The group we represent, the Los Angeles Parking Freedom Initiative, appreciates The Times' editorial board for addressing the unfolding parking reform process taking place in Los Angeles, where even minor parking violations will set you back an outrageous $63 or more.
We'd like to take this opportunity to expand upon and clarify certain points raised by The Times and the issues we think voters should decide if City Hall fails to act.
First, our group's proposal to cap some parking fines at $23 should be viewed as a stopgap measure until a better, more rational system can be put in place. With regard to parking meters and other violations, we strongly agree with The Times that some kind of graduated fine structure should be adopted. The paradigm of fining all violators — first-time and serial violators alike — the same draconian amount is antiquated and needs to be replaced.
One suggestion is to adopt a more "proactive" approach that prevents expired-meter violations from happening in the first place. Technology available allows for many options that would incentivize paying meter fees, therefore avoiding violations.
Bottom line, if L.A. can shift to a new approach that focuses far less on punishment and collecting fines, the need for our $23 cap would be moot. But if City Hall drags its feet, our group will continue to push for relief from a system that is essentially a form of highly regressive taxation.
High parking fines are only a symptom of a greater malady. Fines have skyrocketed, not due to an epidemic of scofflaws hogging the city’s parking spaces but rather merely to put additional revenue in the city's coffers. As The Times correctly points out, "the city should try to wean itself" from reliance on parking fines to fund the general budget. That needs to be the focus of reform efforts. Once the city is no longer dependent on high fines and aggressive enforcement, the temperature on the thermometer will drop and the symptom will be alleviated. The sickness that needs treatment is relying on parking fines as a source of municipal revenue.
Though it may be true that other cities have similarly high fines, multiple wrongs do not make a right. Just because neighboring jurisdictions have an addiction to parking-fine revenue, that doesn't mean we should as well.
Furthermore, the idea that fines should cover the cost of enforcement is flawed. Directly tying enforcement costs to the amount of the fine provides no incentive to keep those costs in check. For example, if enforcement costs balloon into the billions of dollars, then truly outrageous parking fines would be OK. But morally, they aren't. Do people who need police services pay a fee to cover the total cost of that service?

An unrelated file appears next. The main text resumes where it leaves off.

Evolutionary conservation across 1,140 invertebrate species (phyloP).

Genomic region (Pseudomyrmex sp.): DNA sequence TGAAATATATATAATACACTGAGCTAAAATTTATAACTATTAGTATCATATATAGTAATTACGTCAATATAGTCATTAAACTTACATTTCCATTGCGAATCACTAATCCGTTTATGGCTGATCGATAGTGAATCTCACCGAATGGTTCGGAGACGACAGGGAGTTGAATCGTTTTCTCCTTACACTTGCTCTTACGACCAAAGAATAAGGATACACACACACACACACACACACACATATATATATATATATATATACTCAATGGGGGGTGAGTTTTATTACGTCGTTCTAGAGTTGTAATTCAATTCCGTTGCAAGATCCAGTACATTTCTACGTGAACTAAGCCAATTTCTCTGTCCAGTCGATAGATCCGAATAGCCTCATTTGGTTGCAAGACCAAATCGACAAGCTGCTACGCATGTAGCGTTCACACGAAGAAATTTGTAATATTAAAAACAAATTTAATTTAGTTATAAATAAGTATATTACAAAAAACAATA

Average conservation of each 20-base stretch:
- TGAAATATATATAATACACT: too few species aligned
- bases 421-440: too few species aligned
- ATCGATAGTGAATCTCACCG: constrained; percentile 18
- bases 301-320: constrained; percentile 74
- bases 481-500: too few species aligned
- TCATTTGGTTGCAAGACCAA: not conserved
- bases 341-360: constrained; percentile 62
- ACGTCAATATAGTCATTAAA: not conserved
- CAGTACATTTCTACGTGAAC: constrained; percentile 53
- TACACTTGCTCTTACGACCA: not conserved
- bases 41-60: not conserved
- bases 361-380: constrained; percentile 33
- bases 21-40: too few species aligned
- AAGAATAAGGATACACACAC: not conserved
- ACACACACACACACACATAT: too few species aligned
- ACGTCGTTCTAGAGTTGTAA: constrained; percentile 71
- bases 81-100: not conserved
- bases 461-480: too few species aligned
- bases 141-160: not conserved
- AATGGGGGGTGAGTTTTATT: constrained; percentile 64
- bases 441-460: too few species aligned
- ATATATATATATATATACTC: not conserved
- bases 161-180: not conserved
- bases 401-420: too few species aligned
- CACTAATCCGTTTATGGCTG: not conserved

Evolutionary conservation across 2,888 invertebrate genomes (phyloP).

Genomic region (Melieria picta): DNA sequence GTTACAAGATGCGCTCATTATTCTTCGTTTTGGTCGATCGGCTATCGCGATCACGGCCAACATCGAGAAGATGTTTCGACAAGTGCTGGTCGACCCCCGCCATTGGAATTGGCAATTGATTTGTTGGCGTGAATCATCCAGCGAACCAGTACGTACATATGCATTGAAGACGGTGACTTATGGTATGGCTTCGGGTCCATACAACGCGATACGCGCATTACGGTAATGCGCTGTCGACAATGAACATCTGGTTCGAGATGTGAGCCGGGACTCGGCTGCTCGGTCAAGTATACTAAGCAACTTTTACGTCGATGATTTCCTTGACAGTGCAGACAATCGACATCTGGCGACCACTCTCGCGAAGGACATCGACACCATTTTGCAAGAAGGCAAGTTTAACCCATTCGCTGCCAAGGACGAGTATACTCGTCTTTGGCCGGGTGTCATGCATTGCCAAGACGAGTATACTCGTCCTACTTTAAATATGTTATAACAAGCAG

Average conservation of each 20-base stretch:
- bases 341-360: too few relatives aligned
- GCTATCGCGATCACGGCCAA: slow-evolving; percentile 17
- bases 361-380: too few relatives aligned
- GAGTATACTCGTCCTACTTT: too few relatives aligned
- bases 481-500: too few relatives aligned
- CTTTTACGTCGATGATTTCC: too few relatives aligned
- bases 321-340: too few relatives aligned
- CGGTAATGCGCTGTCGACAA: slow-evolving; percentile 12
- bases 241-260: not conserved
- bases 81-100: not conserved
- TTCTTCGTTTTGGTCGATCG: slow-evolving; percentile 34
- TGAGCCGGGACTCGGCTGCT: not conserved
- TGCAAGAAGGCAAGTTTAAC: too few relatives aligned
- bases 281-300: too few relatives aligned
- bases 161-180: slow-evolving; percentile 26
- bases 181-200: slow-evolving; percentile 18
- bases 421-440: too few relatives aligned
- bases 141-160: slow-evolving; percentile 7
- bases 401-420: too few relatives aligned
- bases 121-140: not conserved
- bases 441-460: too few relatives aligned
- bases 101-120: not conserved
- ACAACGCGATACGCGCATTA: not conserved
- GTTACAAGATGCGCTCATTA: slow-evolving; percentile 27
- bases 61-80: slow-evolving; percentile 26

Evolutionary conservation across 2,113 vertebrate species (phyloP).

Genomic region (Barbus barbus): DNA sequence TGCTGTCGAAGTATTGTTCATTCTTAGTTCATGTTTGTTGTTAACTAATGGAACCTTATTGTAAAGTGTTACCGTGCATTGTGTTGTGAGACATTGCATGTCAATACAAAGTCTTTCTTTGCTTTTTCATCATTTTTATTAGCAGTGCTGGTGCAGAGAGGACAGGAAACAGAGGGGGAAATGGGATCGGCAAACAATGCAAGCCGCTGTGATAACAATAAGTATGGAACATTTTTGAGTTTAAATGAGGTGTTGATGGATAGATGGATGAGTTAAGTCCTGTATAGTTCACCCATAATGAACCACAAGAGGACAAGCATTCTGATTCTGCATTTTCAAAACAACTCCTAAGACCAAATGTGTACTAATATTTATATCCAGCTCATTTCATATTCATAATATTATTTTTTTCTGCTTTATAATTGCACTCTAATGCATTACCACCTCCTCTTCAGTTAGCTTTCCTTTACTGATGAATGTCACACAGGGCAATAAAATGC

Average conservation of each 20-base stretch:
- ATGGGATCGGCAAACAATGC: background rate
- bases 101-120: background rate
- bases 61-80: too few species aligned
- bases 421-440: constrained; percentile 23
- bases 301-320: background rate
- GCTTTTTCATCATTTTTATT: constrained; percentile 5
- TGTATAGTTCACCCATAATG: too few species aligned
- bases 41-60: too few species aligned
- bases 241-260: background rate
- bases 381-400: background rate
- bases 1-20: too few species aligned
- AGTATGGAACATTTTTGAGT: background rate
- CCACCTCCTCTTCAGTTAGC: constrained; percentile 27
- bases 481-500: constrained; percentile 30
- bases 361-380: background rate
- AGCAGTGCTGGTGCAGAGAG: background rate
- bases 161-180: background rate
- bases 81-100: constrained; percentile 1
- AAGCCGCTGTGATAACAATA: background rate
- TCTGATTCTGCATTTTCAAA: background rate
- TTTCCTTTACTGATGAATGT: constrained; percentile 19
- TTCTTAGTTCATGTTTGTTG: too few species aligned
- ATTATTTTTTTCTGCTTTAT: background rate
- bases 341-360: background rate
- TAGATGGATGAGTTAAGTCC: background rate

A fine should be no higher than what would incentivize compliance. Anything more is simply an abuse of power.
The Times asks: "Should the metered time be 20 minutes or two hours? Should meters operate until 6 p.m. or 8 p.m. or 1 a.m.? Of course, the answers to these questions vary by neighborhood; there's no one-size-fits-all policy." We strongly agree, and this is a cornerstone of our effort. Neighborhood stakeholders are clamoring for an approach to parking enforcement that meets the real-world, curbstone needs of residents, visitors and businesses.
Parking reform also serves a much broader, noble purpose: to restore the relationship between city government and the residents it serves. The new Los Angeles Parking Services Administration that our group has proposed for the city would have a clear public-service mission. Its on-street representatives would become neighborhood liaisons between City Hall and residents, not merely enforcers. One of the biggest symbols of a detached, extortive municipal government would be gone, helping to improve the city's image as a kinder place to live and do business.
Last but not least, we need to spend parking revenue in a way that clearly benefits L.A. residents. Our proposals to revitalize and restructure the existing Special Parking Revenue Fund would create transportation hubs that link automobile parking with other transportation modes while generating economic activity and tax revenue for the city. We've seen great support in the community for strategically investing our parking revenue to grow the local economy and facilitate a gradual transition to a multi-modal transportation system.
We hope that The Times will continue to facilitate an open dialog about the future of automobile parking in Los Angeles.
Jay Beeber and Stephen Vincent are the organizers of the Los Angeles Parking Freedom Initiative and two of five citizens co-chairing the parking reform group recently created by Mayor Eric Garcetti's office.